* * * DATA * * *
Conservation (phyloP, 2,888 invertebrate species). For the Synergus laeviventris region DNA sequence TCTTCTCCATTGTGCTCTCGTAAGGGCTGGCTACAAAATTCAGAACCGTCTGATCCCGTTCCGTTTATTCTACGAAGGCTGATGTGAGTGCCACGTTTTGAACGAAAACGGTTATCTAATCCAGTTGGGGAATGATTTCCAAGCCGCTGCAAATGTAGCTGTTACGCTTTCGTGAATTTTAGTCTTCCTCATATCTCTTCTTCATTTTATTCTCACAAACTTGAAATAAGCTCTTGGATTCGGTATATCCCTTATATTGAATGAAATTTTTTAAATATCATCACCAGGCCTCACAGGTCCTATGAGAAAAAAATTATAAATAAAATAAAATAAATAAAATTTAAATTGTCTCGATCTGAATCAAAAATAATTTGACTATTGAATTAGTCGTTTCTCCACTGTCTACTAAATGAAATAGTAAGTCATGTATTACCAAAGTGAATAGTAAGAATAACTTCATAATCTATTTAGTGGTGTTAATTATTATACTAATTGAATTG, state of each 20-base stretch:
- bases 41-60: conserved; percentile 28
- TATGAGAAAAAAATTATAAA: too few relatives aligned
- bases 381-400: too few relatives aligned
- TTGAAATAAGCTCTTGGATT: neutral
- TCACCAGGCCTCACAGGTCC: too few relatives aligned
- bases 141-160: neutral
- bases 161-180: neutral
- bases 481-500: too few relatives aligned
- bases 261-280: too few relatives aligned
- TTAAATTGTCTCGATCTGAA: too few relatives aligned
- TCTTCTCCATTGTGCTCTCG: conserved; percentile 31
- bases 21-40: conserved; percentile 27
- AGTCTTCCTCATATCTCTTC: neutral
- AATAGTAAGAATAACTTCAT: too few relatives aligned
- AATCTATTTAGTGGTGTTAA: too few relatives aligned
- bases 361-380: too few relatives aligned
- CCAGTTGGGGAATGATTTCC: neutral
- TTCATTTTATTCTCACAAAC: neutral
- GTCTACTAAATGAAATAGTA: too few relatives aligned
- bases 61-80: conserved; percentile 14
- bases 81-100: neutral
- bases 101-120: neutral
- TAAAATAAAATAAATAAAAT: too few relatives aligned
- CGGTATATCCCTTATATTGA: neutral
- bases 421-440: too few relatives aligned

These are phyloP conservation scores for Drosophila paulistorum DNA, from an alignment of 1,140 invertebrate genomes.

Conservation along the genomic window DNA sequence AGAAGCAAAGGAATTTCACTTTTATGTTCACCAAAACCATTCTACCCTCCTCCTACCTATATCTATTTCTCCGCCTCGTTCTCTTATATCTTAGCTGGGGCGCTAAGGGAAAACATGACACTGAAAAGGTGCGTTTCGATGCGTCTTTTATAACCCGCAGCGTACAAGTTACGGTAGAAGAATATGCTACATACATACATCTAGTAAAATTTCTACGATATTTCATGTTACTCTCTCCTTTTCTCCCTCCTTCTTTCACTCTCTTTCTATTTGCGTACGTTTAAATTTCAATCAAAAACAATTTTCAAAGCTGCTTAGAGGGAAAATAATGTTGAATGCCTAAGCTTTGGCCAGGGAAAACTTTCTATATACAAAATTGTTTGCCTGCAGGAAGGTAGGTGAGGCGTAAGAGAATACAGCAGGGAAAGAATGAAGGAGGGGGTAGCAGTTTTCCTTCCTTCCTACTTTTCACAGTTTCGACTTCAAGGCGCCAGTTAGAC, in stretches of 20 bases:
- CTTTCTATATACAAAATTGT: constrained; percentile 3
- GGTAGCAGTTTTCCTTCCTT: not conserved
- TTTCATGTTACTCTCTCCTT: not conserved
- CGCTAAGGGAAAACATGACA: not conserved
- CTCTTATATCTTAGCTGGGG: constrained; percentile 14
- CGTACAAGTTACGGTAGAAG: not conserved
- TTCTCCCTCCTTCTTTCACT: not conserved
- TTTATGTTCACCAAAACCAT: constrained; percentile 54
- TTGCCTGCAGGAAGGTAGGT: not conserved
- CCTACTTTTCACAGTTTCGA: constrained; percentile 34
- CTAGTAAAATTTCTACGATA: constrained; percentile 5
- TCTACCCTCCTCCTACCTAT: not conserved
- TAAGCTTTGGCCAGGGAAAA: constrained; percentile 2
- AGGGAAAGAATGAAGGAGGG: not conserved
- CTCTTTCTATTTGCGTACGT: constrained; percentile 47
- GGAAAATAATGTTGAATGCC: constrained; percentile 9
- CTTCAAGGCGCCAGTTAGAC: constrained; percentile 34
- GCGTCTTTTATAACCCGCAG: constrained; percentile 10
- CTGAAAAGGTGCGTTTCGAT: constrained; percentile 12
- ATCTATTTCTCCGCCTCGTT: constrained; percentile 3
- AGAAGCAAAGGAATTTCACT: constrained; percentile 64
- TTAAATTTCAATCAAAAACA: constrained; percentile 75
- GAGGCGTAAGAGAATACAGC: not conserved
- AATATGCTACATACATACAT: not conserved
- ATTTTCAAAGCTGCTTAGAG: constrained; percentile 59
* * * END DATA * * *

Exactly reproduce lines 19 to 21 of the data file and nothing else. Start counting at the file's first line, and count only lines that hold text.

- TTCATTTTATTCTCACAAAC: neutral
- GTCTACTAAATGAAATAGTA: too few relatives aligned
- bases 61-80: conserved; percentile 14